In its third incarnation, "The Expendables" has become, well, expendable.
Despite some ruthless new tactics, there's no saving "The Expendables 3," the overpopulated third outing of Sylvester Stallone's all-star action ensemble.
Perhaps recognizing its own mortality, "Expendables 3" goes for a kitchen-sink approach. There's the injection of AARP-eligible action stars like Wesley Snipes, Mel Gibson and Harrison Ford into the already bursting-at-the-seams cast, as well the addition of some junior Expendables.
After liberating a long-lost Expendables comrade (Snipes) and watching another (Terry Crews) go down in a battle with Gibson's maniacal arms dealer, the third installment finds team leader Barney (a more puffy yet still personable Stallone) booting his pals (Jason Statham, Dolph Lundgren, Randy Couture) in favor of younger, prettier models.
Barney plods across North America with a guerrilla recruiter (Kelsey Grammer) to assemble the Expendables 2.0: an angst-filled soldier (Kellan Lutz), a lippy hacker (Glen Powell), a cocky weapons guru (Victor Ortiz) and a lady bouncer (mixed-martial artist Ronda Rousey), who is reminded every time she's on screen that - yeah, bro - she's female.
The unmemorable Millennials are kidnapped almost as quickly as they're introduced. Obviously, it's up to the old-timers to save the day. It doesn't really matter how or why they do it though. Ultimately, it feels like every one other than series shepherd Stallone is merely here to be another face on the crowded 16-person poster, not to actually play any sort of character.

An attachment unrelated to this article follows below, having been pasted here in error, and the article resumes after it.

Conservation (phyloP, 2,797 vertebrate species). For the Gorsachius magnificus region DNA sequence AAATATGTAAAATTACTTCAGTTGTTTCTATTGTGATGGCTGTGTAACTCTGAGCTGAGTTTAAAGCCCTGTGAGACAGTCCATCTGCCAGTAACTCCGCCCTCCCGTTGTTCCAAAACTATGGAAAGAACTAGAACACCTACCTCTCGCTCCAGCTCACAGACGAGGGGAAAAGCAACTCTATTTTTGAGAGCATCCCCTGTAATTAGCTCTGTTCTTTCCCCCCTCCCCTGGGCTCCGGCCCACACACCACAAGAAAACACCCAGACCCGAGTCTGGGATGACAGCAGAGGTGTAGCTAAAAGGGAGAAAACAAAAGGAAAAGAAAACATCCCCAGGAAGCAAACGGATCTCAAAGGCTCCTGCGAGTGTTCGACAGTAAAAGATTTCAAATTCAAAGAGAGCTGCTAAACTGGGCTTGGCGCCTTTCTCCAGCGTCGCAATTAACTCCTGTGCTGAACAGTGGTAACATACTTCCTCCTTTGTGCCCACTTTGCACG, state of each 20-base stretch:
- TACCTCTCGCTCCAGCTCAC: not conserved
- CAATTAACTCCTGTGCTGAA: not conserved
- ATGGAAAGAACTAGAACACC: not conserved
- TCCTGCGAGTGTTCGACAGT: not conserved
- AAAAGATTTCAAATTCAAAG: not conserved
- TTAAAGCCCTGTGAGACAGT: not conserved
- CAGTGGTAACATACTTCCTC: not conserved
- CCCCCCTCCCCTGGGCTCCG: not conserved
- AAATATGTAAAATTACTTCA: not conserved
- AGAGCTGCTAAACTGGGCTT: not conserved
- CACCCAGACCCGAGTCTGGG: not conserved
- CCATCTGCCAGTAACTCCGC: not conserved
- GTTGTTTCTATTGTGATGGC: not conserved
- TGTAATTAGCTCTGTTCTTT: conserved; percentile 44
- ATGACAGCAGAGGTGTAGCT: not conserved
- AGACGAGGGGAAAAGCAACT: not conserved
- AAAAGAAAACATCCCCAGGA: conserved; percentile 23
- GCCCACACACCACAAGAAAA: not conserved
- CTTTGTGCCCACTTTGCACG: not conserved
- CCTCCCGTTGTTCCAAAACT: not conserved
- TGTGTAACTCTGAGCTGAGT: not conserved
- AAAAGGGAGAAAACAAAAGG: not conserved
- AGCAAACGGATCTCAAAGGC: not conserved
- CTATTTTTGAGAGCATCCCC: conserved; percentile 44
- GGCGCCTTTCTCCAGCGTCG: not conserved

Arnold Schwarzenegger and Antonio Banderas provide the film's comic relief. Banderas does so intentionally as a motor-mouthed, out-of-work assassin who really wants to be on the team, while Schwarzenegger's return as Expendables associate Trench is just laughably bad. Of course, acting isn't why anyone goes to one of these "Expendables" movies.
It's the explosions, fights and chases featuring the likes of Terminator and Rambo!
Yes, the shoot-'em-up action from director Patrick Hughes and cinematographer Peter Menzies Jr. is as tight as a "Call of Duty" match-up, especially the brainless, bloodless climatic battle through an abandoned Eastern European hotel complex. However, the film's sporadic set pieces simply aren't captivating enough to forgive all the movie's other faults.
It's frustrating because the cast and crew are definitely old enough to know better.
"The Expendables 3," a Lionsgate release, is rated PG-13 for language and violence including intense sustained gun battles and fight scenes. Running time: 126 minutes. One star out of four.